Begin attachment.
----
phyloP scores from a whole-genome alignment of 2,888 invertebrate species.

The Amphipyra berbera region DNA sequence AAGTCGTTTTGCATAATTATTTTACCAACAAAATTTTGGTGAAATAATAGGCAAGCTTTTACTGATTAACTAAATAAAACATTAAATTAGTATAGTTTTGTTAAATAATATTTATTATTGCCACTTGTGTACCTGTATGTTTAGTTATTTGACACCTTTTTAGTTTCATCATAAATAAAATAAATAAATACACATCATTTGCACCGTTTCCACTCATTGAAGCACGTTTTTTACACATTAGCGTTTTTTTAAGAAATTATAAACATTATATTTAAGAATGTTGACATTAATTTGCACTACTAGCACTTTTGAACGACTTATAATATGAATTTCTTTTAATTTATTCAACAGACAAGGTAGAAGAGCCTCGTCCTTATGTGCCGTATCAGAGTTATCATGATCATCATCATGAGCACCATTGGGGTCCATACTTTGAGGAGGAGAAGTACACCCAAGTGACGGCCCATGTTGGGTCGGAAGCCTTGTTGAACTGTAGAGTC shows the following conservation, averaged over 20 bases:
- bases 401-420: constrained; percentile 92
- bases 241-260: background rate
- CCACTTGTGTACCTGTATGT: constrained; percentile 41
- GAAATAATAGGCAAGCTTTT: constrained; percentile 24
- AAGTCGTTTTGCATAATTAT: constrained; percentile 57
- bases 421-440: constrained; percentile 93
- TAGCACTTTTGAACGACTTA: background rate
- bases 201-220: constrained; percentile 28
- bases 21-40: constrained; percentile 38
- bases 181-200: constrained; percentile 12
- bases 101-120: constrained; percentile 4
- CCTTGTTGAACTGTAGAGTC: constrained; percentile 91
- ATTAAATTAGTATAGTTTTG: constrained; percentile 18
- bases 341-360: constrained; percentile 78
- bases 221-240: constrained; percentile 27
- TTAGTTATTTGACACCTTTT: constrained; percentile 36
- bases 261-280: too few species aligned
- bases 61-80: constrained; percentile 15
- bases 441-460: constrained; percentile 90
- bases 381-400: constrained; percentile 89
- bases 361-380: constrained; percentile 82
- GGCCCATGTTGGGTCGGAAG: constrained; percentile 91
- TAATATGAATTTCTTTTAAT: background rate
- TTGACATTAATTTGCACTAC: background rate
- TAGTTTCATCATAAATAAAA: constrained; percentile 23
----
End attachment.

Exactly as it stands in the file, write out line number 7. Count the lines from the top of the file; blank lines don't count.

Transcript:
- AAGTCGTTTTGCATAATTAT: constrained; percentile 57